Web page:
Guarantees vs. Flexibility

If we were to ask whether you want a guaranteed income for life for your retirement, most people would say yes. And, if we were to ask if you wanted flexibility with your retirement income, they’d most probably say yes as well. However, the two are incompatible by definition. You cannot have 100% guarantees and 100% flexibility. You can have one, or the other, or a mix of both.

Defined contribution pensions offer no guarantees. Their value is dependent on what you contribute and the performance of your investments [9]. However, you have complete flexibility to start, stop, increase, or decrease income as your needs dictate [10]. They also offer significant tax planning opportunities [10] and more attractive death benefits than their defined benefit counterparts [11]. If you want, you can use your pot to buy a guaranteed income for life from a life office. However, you will be sacrificing almost all of your flexibility if you do [12].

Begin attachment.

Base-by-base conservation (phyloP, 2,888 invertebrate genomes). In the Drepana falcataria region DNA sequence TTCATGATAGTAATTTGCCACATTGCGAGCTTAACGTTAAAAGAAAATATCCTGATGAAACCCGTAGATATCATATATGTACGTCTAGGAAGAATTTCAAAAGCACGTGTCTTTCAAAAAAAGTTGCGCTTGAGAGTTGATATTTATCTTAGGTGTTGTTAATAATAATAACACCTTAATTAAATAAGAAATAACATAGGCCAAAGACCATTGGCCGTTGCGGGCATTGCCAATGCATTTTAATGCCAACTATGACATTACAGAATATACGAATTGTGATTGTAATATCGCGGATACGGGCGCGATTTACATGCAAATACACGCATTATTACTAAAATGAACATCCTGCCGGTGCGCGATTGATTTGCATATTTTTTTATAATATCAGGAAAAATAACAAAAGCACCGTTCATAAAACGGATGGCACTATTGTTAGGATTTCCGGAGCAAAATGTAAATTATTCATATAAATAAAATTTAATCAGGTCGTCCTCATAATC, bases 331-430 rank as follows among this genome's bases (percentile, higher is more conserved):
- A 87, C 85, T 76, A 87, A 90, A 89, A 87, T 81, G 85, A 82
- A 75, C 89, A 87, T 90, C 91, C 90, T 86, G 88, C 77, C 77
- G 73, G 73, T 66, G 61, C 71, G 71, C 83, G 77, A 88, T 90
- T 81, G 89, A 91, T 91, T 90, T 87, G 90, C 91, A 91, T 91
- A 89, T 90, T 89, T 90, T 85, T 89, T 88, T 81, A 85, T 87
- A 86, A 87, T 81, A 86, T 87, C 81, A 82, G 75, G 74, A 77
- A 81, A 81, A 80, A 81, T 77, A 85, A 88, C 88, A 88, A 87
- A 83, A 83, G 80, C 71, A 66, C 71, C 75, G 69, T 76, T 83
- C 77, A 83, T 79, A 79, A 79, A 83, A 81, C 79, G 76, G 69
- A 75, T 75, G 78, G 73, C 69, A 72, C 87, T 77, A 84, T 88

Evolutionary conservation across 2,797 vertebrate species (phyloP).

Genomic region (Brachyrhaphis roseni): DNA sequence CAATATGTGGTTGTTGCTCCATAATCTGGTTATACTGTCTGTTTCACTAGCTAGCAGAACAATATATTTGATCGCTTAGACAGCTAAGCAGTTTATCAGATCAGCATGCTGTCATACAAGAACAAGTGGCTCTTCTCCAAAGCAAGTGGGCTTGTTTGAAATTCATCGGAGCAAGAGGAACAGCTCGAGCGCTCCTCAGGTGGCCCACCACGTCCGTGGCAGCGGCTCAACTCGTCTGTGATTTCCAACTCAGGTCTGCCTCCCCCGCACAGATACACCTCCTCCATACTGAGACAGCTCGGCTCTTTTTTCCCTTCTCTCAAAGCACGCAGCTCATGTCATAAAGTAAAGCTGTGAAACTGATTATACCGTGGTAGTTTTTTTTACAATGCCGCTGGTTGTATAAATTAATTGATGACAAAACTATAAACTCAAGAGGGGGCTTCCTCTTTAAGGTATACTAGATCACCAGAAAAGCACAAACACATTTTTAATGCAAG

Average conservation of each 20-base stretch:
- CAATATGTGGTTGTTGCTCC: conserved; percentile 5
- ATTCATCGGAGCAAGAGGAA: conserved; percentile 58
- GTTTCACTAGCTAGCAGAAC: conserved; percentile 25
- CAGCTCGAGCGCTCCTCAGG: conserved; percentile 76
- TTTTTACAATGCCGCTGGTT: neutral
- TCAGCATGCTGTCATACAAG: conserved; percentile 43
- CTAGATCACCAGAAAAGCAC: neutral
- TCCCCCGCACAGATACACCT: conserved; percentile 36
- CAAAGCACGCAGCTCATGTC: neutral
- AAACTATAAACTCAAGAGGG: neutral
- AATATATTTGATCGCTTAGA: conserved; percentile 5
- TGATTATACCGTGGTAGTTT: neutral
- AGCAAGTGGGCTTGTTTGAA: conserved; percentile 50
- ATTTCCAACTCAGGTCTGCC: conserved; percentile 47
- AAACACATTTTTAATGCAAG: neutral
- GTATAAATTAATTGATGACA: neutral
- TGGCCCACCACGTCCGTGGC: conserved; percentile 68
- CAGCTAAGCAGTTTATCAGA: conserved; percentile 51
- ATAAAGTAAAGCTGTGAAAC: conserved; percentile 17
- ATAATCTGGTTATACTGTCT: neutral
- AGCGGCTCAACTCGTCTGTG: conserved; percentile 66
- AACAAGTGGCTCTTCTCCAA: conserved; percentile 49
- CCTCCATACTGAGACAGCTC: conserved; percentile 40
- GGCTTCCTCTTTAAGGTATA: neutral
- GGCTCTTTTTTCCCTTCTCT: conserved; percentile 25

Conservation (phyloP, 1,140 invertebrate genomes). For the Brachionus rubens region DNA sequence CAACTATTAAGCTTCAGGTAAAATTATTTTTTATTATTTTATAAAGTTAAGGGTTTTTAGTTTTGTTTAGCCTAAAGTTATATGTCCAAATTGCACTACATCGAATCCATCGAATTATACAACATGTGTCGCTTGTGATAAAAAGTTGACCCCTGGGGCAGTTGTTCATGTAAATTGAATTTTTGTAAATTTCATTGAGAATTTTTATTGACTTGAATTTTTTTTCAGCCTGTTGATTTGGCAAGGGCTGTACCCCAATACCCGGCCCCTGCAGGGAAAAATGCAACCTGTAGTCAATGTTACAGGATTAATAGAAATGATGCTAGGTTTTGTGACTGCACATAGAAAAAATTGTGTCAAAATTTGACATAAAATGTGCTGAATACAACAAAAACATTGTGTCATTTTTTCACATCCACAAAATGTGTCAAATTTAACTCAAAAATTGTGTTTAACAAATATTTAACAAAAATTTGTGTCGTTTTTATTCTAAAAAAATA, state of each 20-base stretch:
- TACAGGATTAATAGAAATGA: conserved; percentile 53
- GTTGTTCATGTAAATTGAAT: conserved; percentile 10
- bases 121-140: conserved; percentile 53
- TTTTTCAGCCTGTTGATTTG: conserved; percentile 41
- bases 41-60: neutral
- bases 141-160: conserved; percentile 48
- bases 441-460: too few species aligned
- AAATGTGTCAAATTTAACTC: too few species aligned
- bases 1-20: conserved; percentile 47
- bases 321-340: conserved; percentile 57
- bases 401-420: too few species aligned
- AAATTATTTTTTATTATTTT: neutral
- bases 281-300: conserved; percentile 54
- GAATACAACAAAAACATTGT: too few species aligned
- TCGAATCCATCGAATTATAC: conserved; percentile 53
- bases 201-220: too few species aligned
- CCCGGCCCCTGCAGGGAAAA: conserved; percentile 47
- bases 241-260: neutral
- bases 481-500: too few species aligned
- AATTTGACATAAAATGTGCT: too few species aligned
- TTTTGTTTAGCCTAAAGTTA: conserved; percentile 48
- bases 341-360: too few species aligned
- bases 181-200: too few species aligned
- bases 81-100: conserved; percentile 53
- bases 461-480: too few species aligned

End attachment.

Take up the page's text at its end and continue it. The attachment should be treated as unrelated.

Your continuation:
Defined benefit schemes are often called “gold-plated” [13]. They provide the member with a guaranteed, inflation-protected income for life [1]. As such, transferring defined benefit pensions into defined contribution pensions is unlikely to be in the best interests of most people. However, some people may have specific objectives they want to achieve that their defined benefit pension is unable to meet, whereas a defined contribution pension may do so. If this is the case, a transfer should be considered.